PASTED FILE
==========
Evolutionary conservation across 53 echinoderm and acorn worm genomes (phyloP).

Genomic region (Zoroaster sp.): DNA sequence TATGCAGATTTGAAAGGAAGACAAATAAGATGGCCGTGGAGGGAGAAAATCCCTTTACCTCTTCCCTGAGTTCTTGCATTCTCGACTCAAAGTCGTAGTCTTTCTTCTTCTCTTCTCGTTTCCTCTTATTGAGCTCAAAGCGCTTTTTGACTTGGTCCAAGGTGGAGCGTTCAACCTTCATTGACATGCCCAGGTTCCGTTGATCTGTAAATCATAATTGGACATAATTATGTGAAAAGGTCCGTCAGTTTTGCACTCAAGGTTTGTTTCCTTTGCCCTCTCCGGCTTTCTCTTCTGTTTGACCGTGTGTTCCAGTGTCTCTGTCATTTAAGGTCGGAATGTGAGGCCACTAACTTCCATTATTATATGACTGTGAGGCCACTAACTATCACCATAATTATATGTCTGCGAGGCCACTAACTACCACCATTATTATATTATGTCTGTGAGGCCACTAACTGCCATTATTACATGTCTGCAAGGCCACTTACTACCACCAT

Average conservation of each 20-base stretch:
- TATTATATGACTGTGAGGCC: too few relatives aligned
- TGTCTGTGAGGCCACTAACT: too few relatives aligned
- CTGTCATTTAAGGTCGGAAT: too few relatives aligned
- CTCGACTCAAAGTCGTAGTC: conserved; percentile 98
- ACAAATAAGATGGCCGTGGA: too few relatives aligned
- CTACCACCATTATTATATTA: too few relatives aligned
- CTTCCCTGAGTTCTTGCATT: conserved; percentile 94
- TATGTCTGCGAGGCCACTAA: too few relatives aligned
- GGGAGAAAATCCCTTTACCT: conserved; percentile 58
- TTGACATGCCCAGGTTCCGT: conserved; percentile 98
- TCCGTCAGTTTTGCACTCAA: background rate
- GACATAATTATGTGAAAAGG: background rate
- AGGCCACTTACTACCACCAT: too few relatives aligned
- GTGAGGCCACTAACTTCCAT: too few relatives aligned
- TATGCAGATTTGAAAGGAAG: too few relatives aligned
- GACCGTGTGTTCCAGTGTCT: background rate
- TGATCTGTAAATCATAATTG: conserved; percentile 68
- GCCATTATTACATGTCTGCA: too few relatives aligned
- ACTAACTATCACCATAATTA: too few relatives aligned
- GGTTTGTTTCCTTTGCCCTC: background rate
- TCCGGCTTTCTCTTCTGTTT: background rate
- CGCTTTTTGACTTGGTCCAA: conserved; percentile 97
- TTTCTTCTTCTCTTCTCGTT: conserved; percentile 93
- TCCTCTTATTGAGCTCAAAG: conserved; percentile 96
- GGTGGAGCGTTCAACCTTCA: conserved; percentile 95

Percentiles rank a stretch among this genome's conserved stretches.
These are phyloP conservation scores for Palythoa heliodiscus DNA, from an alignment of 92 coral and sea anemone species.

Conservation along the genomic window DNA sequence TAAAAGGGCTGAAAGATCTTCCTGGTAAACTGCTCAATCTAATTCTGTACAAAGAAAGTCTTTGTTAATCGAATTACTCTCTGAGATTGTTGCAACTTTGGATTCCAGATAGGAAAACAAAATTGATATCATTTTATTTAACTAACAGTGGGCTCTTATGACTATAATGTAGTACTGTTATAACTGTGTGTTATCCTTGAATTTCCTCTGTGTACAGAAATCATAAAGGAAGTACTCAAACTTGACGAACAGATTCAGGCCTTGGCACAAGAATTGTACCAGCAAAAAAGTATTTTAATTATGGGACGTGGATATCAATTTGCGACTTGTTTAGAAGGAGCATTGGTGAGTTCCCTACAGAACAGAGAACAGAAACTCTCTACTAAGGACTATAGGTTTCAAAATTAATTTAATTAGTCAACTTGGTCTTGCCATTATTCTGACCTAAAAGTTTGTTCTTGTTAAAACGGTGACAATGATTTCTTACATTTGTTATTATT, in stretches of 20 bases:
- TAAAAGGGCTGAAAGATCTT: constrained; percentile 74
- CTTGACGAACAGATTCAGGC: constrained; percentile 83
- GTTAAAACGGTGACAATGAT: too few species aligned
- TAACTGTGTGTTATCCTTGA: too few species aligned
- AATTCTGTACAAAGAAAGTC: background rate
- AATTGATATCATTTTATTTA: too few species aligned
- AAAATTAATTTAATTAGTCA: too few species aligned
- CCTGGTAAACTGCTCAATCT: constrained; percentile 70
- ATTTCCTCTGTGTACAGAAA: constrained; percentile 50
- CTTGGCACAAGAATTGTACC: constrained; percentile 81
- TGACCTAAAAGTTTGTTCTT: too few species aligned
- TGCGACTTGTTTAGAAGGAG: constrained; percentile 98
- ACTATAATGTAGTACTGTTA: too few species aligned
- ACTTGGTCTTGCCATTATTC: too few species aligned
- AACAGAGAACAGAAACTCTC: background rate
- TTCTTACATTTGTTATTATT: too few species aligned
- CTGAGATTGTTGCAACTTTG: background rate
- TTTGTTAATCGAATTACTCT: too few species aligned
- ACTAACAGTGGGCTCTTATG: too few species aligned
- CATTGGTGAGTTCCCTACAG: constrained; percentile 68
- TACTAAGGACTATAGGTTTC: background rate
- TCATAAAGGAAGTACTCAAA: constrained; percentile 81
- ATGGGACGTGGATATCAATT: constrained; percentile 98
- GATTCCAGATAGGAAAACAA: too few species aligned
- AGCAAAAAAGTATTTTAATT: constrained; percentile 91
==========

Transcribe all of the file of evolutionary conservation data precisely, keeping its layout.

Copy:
Evolutionary conservation across 53 echinoderm and acorn worm genomes (phyloP).

Genomic region (Zoroaster sp.): DNA sequence TATGCAGATTTGAAAGGAAGACAAATAAGATGGCCGTGGAGGGAGAAAATCCCTTTACCTCTTCCCTGAGTTCTTGCATTCTCGACTCAAAGTCGTAGTCTTTCTTCTTCTCTTCTCGTTTCCTCTTATTGAGCTCAAAGCGCTTTTTGACTTGGTCCAAGGTGGAGCGTTCAACCTTCATTGACATGCCCAGGTTCCGTTGATCTGTAAATCATAATTGGACATAATTATGTGAAAAGGTCCGTCAGTTTTGCACTCAAGGTTTGTTTCCTTTGCCCTCTCCGGCTTTCTCTTCTGTTTGACCGTGTGTTCCAGTGTCTCTGTCATTTAAGGTCGGAATGTGAGGCCACTAACTTCCATTATTATATGACTGTGAGGCCACTAACTATCACCATAATTATATGTCTGCGAGGCCACTAACTACCACCATTATTATATTATGTCTGTGAGGCCACTAACTGCCATTATTACATGTCTGCAAGGCCACTTACTACCACCAT

Average conservation of each 20-base stretch:
- TATTATATGACTGTGAGGCC: too few relatives aligned
- TGTCTGTGAGGCCACTAACT: too few relatives aligned
- CTGTCATTTAAGGTCGGAAT: too few relatives aligned
- CTCGACTCAAAGTCGTAGTC: conserved; percentile 98
- ACAAATAAGATGGCCGTGGA: too few relatives aligned
- CTACCACCATTATTATATTA: too few relatives aligned
- CTTCCCTGAGTTCTTGCATT: conserved; percentile 94
- TATGTCTGCGAGGCCACTAA: too few relatives aligned
- GGGAGAAAATCCCTTTACCT: conserved; percentile 58
- TTGACATGCCCAGGTTCCGT: conserved; percentile 98
- TCCGTCAGTTTTGCACTCAA: background rate
- GACATAATTATGTGAAAAGG: background rate
- AGGCCACTTACTACCACCAT: too few relatives aligned
- GTGAGGCCACTAACTTCCAT: too few relatives aligned
- TATGCAGATTTGAAAGGAAG: too few relatives aligned
- GACCGTGTGTTCCAGTGTCT: background rate
- TGATCTGTAAATCATAATTG: conserved; percentile 68
- GCCATTATTACATGTCTGCA: too few relatives aligned
- ACTAACTATCACCATAATTA: too few relatives aligned
- GGTTTGTTTCCTTTGCCCTC: background rate
- TCCGGCTTTCTCTTCTGTTT: background rate
- CGCTTTTTGACTTGGTCCAA: conserved; percentile 97
- TTTCTTCTTCTCTTCTCGTT: conserved; percentile 93
- TCCTCTTATTGAGCTCAAAG: conserved; percentile 96
- GGTGGAGCGTTCAACCTTCA: conserved; percentile 95

Percentiles rank a stretch among this genome's conserved stretches.
These are phyloP conservation scores for Palythoa heliodiscus DNA, from an alignment of 92 coral and sea anemone species.

Conservation along the genomic window DNA sequence TAAAAGGGCTGAAAGATCTTCCTGGTAAACTGCTCAATCTAATTCTGTACAAAGAAAGTCTTTGTTAATCGAATTACTCTCTGAGATTGTTGCAACTTTGGATTCCAGATAGGAAAACAAAATTGATATCATTTTATTTAACTAACAGTGGGCTCTTATGACTATAATGTAGTACTGTTATAACTGTGTGTTATCCTTGAATTTCCTCTGTGTACAGAAATCATAAAGGAAGTACTCAAACTTGACGAACAGATTCAGGCCTTGGCACAAGAATTGTACCAGCAAAAAAGTATTTTAATTATGGGACGTGGATATCAATTTGCGACTTGTTTAGAAGGAGCATTGGTGAGTTCCCTACAGAACAGAGAACAGAAACTCTCTACTAAGGACTATAGGTTTCAAAATTAATTTAATTAGTCAACTTGGTCTTGCCATTATTCTGACCTAAAAGTTTGTTCTTGTTAAAACGGTGACAATGATTTCTTACATTTGTTATTATT, in stretches of 20 bases:
- TAAAAGGGCTGAAAGATCTT: constrained; percentile 74
- CTTGACGAACAGATTCAGGC: constrained; percentile 83
- GTTAAAACGGTGACAATGAT: too few species aligned
- TAACTGTGTGTTATCCTTGA: too few species aligned
- AATTCTGTACAAAGAAAGTC: background rate
- AATTGATATCATTTTATTTA: too few species aligned
- AAAATTAATTTAATTAGTCA: too few species aligned
- CCTGGTAAACTGCTCAATCT: constrained; percentile 70
- ATTTCCTCTGTGTACAGAAA: constrained; percentile 50
- CTTGGCACAAGAATTGTACC: constrained; percentile 81
- TGACCTAAAAGTTTGTTCTT: too few species aligned
- TGCGACTTGTTTAGAAGGAG: constrained; percentile 98
- ACTATAATGTAGTACTGTTA: too few species aligned
- ACTTGGTCTTGCCATTATTC: too few species aligned
- AACAGAGAACAGAAACTCTC: background rate
- TTCTTACATTTGTTATTATT: too few species aligned
- CTGAGATTGTTGCAACTTTG: background rate
- TTTGTTAATCGAATTACTCT: too few species aligned
- ACTAACAGTGGGCTCTTATG: too few species aligned
- CATTGGTGAGTTCCCTACAG: constrained; percentile 68
- TACTAAGGACTATAGGTTTC: background rate
- TCATAAAGGAAGTACTCAAA: constrained; percentile 81
- ATGGGACGTGGATATCAATT: constrained; percentile 98
- GATTCCAGATAGGAAAACAA: too few species aligned
- AGCAAAAAAGTATTTTAATT: constrained; percentile 91